This week, I decided to talk about something a bit more personal, especially since recently, I have been getting plenty of questions from friends about the details of the Armenian Genocide. As I started to research and eventually write, I began to see a lot of sad parallels to what caused the genocide and the state of our present-day politics, and I thought it would be good to share.
It is hard for me to write about such a heavy topic as mere facts. For me and many others out there, this is not just a bunch of numbers, but a severe loss of life. With that being said, I will do my best to convey what took place in as unbiased a way as I can.
The Armenian Genocide started in 1915, and was the systematic killing of 1.5 million Armenian minorities in what is now present-day Turkey. April 24 is the day we remember the genocide and all those lost. Historically, it was the day when Ottoman authorities gathered 250 Armenian leaders and intellectuals, forcibly moved them from Constantinople to Ankara and eventually murdered them.
Mostly hidden in the fighting of World War I, the Ottoman government began cleansing its population of Armenians in two major phases. First came the round-up of all able-bodied Armenian men, either brutally massacring them or enlisting them in the army as forced labor. Phase two deported women, children and the elderly, forcing them to cross the Syrian desert without food and water.
An Armenian woman kneeling beside a dead child.
Bodies of Armenian men, women and children.
Herded like cattle by the military, many families perished due to starvation, dehydration, beatings, robbery, rape and senseless massacre. In the end, an estimated 1.5 million Armenian lives were lost, and it's considered by historians to be the first "modern" genocide.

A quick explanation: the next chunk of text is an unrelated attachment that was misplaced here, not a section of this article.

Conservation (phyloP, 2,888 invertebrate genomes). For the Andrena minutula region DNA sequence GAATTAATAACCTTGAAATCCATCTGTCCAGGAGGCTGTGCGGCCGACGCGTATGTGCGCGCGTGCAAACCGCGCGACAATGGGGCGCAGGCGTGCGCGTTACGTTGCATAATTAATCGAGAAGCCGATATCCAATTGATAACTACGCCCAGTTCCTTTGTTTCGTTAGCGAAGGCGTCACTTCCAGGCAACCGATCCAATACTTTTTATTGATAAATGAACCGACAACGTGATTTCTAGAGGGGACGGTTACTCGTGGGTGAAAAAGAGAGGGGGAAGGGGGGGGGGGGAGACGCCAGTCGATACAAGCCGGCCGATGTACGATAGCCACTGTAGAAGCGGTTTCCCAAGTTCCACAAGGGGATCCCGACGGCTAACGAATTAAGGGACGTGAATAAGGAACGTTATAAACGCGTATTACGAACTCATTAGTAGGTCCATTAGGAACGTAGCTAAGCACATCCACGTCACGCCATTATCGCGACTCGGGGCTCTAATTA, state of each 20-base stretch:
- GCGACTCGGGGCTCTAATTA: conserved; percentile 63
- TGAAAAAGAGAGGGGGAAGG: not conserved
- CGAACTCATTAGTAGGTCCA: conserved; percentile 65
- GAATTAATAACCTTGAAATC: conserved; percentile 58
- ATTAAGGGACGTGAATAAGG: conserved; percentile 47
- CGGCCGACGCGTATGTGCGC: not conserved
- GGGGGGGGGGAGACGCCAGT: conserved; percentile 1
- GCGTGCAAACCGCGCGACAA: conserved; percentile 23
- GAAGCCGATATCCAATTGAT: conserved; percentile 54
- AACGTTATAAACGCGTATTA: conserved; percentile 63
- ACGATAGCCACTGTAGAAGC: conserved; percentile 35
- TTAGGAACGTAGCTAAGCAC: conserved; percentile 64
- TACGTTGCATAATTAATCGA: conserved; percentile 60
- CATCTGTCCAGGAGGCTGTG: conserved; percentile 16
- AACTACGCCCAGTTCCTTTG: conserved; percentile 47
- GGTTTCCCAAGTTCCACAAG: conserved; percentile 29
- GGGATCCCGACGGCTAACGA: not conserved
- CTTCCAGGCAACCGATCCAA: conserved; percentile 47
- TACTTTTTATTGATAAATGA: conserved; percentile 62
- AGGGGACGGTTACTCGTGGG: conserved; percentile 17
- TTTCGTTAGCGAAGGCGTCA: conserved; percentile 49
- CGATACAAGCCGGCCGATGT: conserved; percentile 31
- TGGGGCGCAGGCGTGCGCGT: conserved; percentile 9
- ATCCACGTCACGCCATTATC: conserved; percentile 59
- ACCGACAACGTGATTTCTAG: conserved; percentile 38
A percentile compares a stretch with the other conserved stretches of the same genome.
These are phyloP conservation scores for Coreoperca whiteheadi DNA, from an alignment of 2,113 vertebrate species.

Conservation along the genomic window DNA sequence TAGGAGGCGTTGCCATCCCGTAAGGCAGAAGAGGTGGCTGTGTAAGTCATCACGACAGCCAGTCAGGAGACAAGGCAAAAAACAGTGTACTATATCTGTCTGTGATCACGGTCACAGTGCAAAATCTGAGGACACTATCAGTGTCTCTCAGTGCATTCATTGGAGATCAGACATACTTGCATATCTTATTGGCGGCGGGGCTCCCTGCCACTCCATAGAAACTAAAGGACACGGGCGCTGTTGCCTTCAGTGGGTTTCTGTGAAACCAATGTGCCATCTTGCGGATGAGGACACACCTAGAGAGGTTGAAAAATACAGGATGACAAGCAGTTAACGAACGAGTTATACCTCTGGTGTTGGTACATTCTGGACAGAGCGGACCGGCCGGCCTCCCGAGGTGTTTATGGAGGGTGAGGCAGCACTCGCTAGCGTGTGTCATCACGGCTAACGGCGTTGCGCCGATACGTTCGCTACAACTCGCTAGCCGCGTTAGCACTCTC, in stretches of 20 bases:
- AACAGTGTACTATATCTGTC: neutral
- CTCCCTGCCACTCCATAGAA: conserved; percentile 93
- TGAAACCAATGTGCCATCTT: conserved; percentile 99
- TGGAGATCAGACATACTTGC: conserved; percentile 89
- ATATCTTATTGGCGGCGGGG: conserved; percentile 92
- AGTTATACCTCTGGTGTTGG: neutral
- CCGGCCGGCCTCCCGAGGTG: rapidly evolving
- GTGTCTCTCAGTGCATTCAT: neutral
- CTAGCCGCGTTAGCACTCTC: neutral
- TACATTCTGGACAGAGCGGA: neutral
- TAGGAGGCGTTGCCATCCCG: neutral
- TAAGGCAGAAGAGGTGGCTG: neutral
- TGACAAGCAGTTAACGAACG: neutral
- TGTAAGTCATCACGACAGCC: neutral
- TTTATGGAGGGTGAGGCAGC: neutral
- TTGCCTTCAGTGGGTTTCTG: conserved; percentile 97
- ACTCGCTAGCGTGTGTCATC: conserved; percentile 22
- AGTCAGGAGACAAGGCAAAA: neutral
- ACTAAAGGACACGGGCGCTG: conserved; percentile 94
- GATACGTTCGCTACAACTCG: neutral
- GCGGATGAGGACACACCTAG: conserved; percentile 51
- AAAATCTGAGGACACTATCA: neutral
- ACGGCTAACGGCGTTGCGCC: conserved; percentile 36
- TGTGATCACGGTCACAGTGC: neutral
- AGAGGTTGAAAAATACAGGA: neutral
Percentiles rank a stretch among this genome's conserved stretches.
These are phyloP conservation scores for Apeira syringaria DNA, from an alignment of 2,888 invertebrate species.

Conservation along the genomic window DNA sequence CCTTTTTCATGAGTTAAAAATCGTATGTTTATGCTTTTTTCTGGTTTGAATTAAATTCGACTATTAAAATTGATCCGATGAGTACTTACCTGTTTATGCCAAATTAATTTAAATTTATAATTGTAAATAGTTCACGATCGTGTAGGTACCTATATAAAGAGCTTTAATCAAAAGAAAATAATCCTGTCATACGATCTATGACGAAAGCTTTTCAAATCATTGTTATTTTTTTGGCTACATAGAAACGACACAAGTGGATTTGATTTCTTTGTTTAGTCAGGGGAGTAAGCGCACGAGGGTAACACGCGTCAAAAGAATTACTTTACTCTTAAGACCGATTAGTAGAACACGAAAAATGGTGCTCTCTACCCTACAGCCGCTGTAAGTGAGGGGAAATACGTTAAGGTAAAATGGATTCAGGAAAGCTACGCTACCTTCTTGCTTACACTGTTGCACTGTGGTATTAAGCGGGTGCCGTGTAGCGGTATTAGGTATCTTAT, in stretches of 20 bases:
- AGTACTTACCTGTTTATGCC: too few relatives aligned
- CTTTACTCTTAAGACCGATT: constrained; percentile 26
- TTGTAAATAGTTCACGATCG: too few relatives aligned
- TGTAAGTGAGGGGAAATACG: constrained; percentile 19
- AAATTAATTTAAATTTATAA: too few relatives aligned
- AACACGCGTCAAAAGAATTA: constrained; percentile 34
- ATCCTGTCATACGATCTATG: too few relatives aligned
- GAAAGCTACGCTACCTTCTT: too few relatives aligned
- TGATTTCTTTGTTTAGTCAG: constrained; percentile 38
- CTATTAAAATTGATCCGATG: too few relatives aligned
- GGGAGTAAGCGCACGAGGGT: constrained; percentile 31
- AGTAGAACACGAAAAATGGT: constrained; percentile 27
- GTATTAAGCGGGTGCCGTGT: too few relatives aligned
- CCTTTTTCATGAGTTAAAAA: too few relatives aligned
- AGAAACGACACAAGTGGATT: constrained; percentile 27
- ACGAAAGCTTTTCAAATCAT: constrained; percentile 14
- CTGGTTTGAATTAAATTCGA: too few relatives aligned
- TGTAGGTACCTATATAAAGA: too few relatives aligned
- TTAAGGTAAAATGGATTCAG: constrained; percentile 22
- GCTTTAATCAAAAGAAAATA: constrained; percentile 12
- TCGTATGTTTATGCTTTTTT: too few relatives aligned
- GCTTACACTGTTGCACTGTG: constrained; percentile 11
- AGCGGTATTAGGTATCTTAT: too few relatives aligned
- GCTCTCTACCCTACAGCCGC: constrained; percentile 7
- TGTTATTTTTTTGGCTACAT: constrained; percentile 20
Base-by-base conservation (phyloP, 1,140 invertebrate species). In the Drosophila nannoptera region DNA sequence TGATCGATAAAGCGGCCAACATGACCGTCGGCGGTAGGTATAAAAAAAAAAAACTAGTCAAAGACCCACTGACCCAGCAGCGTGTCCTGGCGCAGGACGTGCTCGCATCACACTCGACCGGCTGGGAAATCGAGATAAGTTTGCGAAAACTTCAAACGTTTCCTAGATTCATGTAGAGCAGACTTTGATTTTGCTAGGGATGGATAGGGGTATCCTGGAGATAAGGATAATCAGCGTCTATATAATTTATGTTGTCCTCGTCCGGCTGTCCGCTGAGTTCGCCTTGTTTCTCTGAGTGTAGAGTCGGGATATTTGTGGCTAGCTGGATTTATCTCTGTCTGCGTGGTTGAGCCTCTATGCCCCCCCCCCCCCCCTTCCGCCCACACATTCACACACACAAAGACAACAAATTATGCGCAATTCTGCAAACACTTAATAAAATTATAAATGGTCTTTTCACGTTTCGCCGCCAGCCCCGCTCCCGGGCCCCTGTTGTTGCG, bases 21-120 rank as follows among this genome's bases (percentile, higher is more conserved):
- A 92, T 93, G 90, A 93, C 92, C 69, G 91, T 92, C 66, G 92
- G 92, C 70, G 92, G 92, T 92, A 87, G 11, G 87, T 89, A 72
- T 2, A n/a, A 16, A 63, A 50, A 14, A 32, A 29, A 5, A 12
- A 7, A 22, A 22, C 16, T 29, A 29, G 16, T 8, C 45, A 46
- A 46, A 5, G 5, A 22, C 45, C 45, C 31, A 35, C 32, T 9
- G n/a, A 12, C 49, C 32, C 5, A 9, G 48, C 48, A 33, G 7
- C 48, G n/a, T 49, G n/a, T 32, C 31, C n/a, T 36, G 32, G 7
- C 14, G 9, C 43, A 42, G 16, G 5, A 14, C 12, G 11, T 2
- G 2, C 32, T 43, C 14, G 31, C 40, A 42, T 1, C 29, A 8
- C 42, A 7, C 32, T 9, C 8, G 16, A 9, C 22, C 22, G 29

Why Genocides Take Place:
Obviously, there is no excuse for the mass killing of an entire population, but academics try to understand what would cause both a nation’s leaders and population to want to exterminate fellow citizens. For the most part, the theory plays into the nationalist movements of 1800s. Termed "the birth of the modern nation," the 19th century was marked by countries beginning to draw borders and develop concepts of what it means to exist as a "nation."
In other words, our ideas of what it means to be Brazilian or Swedish didn’t develop until around this time, and like a hormonal teenager developing a concept of self, so too did these countries go through similar growing pains. They began to establish what being a British citizen truly meant, using things like language, lifestyle, the color of skin and so forth. For the first time, nations had concepts of "us" and "them," even going so far to isolate communities in their countries. This thought was often encouraged by the government to excite the flames of nationalism.
In the case of the Armenian Genocide, the newly forming Turkish nation, already distrusting of the minority, used the Armenian population as a nation-building step stool. They were Turkish, they had pure blood and those who did not were purged before they could infect the Turkish heritage. This ideology has taken shape many times before, and probably sounds familiar. Japan, during WWII, had a similar outlook, leading to the human rights abuses in Korea and China. Germany tried to remove those who were not deemed part of the Aryan race.